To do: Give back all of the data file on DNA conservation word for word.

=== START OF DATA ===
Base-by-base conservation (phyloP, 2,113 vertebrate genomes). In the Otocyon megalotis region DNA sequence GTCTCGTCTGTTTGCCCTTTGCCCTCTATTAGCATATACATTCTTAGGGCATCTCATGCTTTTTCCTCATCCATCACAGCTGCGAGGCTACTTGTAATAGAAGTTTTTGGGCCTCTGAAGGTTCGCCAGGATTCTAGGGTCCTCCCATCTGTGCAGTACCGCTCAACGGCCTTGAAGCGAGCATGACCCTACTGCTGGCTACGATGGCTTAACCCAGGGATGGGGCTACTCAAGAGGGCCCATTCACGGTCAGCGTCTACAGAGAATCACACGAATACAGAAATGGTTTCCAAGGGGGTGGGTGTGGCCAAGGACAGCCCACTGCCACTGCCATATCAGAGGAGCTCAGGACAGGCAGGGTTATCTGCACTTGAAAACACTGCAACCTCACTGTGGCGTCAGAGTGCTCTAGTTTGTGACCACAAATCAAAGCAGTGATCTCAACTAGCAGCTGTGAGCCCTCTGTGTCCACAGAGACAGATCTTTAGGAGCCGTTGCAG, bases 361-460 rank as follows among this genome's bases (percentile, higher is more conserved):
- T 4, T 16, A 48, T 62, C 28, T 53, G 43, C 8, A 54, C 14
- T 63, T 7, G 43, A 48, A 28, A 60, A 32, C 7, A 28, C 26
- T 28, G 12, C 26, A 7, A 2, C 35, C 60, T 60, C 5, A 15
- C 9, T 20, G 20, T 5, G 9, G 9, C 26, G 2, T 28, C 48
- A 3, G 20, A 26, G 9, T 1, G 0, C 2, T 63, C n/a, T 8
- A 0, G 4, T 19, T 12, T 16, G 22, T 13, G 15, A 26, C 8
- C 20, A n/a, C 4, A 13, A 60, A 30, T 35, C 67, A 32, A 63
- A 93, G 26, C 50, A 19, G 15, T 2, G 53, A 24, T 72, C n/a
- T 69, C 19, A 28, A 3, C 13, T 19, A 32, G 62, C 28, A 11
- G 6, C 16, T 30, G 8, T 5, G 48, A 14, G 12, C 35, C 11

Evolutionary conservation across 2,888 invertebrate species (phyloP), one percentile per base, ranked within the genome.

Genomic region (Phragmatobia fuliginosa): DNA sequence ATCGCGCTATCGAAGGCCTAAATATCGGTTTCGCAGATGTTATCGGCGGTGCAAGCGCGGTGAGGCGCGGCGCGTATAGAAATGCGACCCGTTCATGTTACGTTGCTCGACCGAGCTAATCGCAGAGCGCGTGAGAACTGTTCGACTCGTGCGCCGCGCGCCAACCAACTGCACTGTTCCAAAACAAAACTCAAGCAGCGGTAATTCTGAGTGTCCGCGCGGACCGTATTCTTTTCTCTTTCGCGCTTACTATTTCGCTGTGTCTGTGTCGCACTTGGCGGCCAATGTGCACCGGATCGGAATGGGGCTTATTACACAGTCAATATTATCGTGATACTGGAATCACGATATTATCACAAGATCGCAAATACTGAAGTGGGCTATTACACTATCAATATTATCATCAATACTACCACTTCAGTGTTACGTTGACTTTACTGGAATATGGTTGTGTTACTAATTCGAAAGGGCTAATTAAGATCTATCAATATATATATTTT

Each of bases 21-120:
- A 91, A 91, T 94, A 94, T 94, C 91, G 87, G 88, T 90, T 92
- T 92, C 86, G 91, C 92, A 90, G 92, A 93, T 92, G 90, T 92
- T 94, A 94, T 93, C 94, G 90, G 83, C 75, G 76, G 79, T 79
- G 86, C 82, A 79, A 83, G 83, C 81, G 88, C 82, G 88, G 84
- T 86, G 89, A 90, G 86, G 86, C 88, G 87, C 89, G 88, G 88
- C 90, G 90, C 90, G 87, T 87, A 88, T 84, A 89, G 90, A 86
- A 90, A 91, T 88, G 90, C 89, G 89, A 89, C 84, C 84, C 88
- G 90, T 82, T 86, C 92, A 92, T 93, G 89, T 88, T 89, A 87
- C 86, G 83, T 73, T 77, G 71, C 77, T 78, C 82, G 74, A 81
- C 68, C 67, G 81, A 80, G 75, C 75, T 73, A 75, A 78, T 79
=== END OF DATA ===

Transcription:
Base-by-base conservation (phyloP, 2,113 vertebrate genomes). In the Otocyon megalotis region DNA sequence GTCTCGTCTGTTTGCCCTTTGCCCTCTATTAGCATATACATTCTTAGGGCATCTCATGCTTTTTCCTCATCCATCACAGCTGCGAGGCTACTTGTAATAGAAGTTTTTGGGCCTCTGAAGGTTCGCCAGGATTCTAGGGTCCTCCCATCTGTGCAGTACCGCTCAACGGCCTTGAAGCGAGCATGACCCTACTGCTGGCTACGATGGCTTAACCCAGGGATGGGGCTACTCAAGAGGGCCCATTCACGGTCAGCGTCTACAGAGAATCACACGAATACAGAAATGGTTTCCAAGGGGGTGGGTGTGGCCAAGGACAGCCCACTGCCACTGCCATATCAGAGGAGCTCAGGACAGGCAGGGTTATCTGCACTTGAAAACACTGCAACCTCACTGTGGCGTCAGAGTGCTCTAGTTTGTGACCACAAATCAAAGCAGTGATCTCAACTAGCAGCTGTGAGCCCTCTGTGTCCACAGAGACAGATCTTTAGGAGCCGTTGCAG, bases 361-460 rank as follows among this genome's bases (percentile, higher is more conserved):
- T 4, T 16, A 48, T 62, C 28, T 53, G 43, C 8, A 54, C 14
- T 63, T 7, G 43, A 48, A 28, A 60, A 32, C 7, A 28, C 26
- T 28, G 12, C 26, A 7, A 2, C 35, C 60, T 60, C 5, A 15
- C 9, T 20, G 20, T 5, G 9, G 9, C 26, G 2, T 28, C 48
- A 3, G 20, A 26, G 9, T 1, G 0, C 2, T 63, C n/a, T 8
- A 0, G 4, T 19, T 12, T 16, G 22, T 13, G 15, A 26, C 8
- C 20, A n/a, C 4, A 13, A 60, A 30, T 35, C 67, A 32, A 63
- A 93, G 26, C 50, A 19, G 15, T 2, G 53, A 24, T 72, C n/a
- T 69, C 19, A 28, A 3, C 13, T 19, A 32, G 62, C 28, A 11
- G 6, C 16, T 30, G 8, T 5, G 48, A 14, G 12, C 35, C 11

Evolutionary conservation across 2,888 invertebrate species (phyloP), one percentile per base, ranked within the genome.

Genomic region (Phragmatobia fuliginosa): DNA sequence ATCGCGCTATCGAAGGCCTAAATATCGGTTTCGCAGATGTTATCGGCGGTGCAAGCGCGGTGAGGCGCGGCGCGTATAGAAATGCGACCCGTTCATGTTACGTTGCTCGACCGAGCTAATCGCAGAGCGCGTGAGAACTGTTCGACTCGTGCGCCGCGCGCCAACCAACTGCACTGTTCCAAAACAAAACTCAAGCAGCGGTAATTCTGAGTGTCCGCGCGGACCGTATTCTTTTCTCTTTCGCGCTTACTATTTCGCTGTGTCTGTGTCGCACTTGGCGGCCAATGTGCACCGGATCGGAATGGGGCTTATTACACAGTCAATATTATCGTGATACTGGAATCACGATATTATCACAAGATCGCAAATACTGAAGTGGGCTATTACACTATCAATATTATCATCAATACTACCACTTCAGTGTTACGTTGACTTTACTGGAATATGGTTGTGTTACTAATTCGAAAGGGCTAATTAAGATCTATCAATATATATATTTT

Each of bases 21-120:
- A 91, A 91, T 94, A 94, T 94, C 91, G 87, G 88, T 90, T 92
- T 92, C 86, G 91, C 92, A 90, G 92, A 93, T 92, G 90, T 92
- T 94, A 94, T 93, C 94, G 90, G 83, C 75, G 76, G 79, T 79
- G 86, C 82, A 79, A 83, G 83, C 81, G 88, C 82, G 88, G 84
- T 86, G 89, A 90, G 86, G 86, C 88, G 87, C 89, G 88, G 88
- C 90, G 90, C 90, G 87, T 87, A 88, T 84, A 89, G 90, A 86
- A 90, A 91, T 88, G 90, C 89, G 89, A 89, C 84, C 84, C 88
- G 90, T 82, T 86, C 92, A 92, T 93, G 89, T 88, T 89, A 87
- C 86, G 83, T 73, T 77, G 71, C 77, T 78, C 82, G 74, A 81
- C 68, C 67, G 81, A 80, G 75, C 75, T 73, A 75, A 78, T 79